Hell’s Half Mile movie review: “Skippers” provides laughs and surprising emotion

By Zach Parfeniuk, reporter

One of the feature films on display at Hell’s Half Mile 2018 was “Skippers,” a movie notable for having been shot entirely in Bay City. “Skippers” was directed and written by Aaron Wertheimer. The plot centers around Carver (Chris Roberti), a drifter skiving in and out of towns, whose only goal seems to be finding thin, smooth, disk-like stones to skip across whatever water he can find.

Upon arriving in Bay City, Michigan, Carver finds himself at odds with Kevin (Kenny Zimlinghaus), a real-estate agent convinced that Carver’s skipping will drive down property values. Determined to put a stop to Carver’s ambition, Kevin tries to do whatever he can, whether it be using his coworker Jake to spy on Carver or teaming up with other townspeople determined to put a stop to Carver’s stone skipping.

Overall, “Skippers” has a very character-focused approach to comedy, most of the jokes come from the interactions between different characters and their reactions to different situations, and, most of the time (for me), the jokes worked.

The most notable example of this character-driven comedy comes from the interactions between the two principal characters. Kevin, a no-nonsense businessman who is focused on profit can’t wrap his head around a homeless-yet-somehow-content Carver, and that central difference between the two — the difference between their expectations and desires in life — is the basis for a lot of the jokes that are made when the two are near each other.

Beyond the humor, there are some surprisingly emotional scenes mixed in at the end that you wouldn’t expect from a movie as silly as this. Carver’s decision about his future is very telling of the kind of person he is, and the meaning he finds in skipping this whole time.

The acting should not go unmentioned either — Chris Roberti’s acting is very relaxed, and it fits in place perfectly with the kind of character he’s playing where he deadpans everyone who tries to block him from what he loves doing most. Kenny Zimlinghaus plays an enjoyable antagonist in Kevin, whose antics to defend the idea that Carver’s stone skipping is “dangerous” are as amusing as they are nonsensical. The rest of the cast all do a great job in making each character feel like a real person and, especially in a story as bizarre as this, it helps ground a lot of the comedy.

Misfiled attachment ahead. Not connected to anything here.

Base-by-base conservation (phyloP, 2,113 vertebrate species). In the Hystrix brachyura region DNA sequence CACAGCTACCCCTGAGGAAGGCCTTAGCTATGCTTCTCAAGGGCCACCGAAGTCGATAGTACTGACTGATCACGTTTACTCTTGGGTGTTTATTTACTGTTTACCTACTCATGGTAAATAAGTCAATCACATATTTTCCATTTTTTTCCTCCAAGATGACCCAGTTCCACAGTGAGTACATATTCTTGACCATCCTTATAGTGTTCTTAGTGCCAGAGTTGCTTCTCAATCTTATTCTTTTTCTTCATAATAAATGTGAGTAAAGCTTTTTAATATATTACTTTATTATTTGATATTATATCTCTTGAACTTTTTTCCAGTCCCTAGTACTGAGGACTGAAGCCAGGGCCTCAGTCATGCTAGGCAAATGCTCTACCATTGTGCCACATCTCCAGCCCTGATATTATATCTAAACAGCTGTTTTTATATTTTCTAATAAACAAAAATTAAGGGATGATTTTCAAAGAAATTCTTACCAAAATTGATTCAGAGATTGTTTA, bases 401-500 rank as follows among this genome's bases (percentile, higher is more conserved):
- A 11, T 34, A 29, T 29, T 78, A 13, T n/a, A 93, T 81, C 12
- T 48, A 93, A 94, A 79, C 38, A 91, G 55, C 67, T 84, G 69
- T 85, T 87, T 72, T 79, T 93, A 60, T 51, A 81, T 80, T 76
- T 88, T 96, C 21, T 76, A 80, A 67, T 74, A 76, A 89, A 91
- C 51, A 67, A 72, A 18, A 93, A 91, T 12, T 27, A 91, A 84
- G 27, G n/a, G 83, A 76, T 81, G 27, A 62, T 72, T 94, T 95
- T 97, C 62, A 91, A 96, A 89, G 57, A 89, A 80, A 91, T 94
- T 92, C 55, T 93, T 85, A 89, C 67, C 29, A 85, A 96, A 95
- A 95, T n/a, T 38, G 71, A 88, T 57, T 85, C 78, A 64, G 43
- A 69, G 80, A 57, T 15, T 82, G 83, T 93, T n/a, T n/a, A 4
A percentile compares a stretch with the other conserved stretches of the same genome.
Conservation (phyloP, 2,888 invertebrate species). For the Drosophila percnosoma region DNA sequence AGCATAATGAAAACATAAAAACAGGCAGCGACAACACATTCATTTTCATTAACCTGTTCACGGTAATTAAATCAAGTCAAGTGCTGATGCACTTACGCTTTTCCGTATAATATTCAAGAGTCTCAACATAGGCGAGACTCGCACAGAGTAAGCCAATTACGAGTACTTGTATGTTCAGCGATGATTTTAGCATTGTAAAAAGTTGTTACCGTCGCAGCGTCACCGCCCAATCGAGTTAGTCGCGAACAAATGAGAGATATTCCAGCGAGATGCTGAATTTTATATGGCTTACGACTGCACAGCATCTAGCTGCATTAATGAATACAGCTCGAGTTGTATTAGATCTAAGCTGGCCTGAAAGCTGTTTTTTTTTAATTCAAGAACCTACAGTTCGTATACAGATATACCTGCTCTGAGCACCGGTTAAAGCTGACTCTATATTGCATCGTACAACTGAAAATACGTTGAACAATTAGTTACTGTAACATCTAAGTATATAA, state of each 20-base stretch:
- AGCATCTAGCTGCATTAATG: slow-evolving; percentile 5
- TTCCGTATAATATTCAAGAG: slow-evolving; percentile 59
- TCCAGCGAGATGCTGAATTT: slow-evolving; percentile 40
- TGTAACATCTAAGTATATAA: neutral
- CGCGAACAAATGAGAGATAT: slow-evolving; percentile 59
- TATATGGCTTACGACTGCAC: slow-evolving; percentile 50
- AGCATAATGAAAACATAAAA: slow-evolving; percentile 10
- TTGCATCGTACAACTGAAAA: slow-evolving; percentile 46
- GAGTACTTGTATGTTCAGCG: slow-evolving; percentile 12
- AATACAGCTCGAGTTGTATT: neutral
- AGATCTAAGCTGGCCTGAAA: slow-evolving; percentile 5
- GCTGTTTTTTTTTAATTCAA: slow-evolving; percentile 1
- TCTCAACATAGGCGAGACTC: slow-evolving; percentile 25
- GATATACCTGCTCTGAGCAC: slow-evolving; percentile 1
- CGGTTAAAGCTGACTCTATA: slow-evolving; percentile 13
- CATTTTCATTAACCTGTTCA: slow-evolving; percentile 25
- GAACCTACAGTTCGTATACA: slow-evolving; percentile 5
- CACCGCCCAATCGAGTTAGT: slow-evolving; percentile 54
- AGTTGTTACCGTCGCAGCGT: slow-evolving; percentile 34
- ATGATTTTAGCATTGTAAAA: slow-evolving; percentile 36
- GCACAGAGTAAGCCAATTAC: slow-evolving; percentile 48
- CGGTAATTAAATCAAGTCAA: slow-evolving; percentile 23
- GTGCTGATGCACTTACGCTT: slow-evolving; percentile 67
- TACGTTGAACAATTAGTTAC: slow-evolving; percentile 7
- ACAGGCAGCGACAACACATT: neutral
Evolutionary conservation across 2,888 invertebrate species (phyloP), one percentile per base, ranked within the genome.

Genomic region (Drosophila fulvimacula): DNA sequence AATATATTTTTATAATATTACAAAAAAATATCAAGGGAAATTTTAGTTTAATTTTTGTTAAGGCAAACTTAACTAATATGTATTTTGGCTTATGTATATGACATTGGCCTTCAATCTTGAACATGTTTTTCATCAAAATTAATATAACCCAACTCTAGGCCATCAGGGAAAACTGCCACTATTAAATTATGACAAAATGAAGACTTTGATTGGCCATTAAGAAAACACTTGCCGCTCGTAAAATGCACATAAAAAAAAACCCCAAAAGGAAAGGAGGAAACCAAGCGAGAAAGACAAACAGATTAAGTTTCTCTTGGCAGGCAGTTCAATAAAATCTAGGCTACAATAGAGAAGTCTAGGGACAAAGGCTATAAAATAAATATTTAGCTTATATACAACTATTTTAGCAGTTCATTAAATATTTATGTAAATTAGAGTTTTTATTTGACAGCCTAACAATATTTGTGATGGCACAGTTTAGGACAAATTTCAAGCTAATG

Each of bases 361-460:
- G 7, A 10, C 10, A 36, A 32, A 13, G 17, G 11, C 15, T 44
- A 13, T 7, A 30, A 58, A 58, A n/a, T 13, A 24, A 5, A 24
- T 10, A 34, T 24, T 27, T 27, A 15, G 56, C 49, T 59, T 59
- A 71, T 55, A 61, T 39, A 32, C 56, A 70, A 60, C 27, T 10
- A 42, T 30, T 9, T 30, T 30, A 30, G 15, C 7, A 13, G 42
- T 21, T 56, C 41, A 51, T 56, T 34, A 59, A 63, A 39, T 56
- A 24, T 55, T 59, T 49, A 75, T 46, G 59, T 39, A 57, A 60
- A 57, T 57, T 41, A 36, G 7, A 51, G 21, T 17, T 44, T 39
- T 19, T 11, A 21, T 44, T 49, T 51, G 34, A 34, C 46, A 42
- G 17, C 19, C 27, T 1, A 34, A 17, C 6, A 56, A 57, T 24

The main noticeable flaw I found was with some of the pacing. Personally, I thought the beginning of the film could have been rearranged. When we first meet Carver, we also meet Kevin in the exact same scene. As Kevin serves as the antagonist for a majority of the film, I felt that giving more time for him to be introduced would have benefitted the film.

Additionally, we see Carver take stones from a Backgammon club early in the film, and I felt that introducing Carver that way would’ve given us more time to be introduced to him as well as the plot.

Other than that minor flaw, “Skippers” proved to be an enjoyable comedy with some pacing problems, but with a good sense of humor throughout, and surprisingly resonant themes of life choices and the meaning behind those choices.

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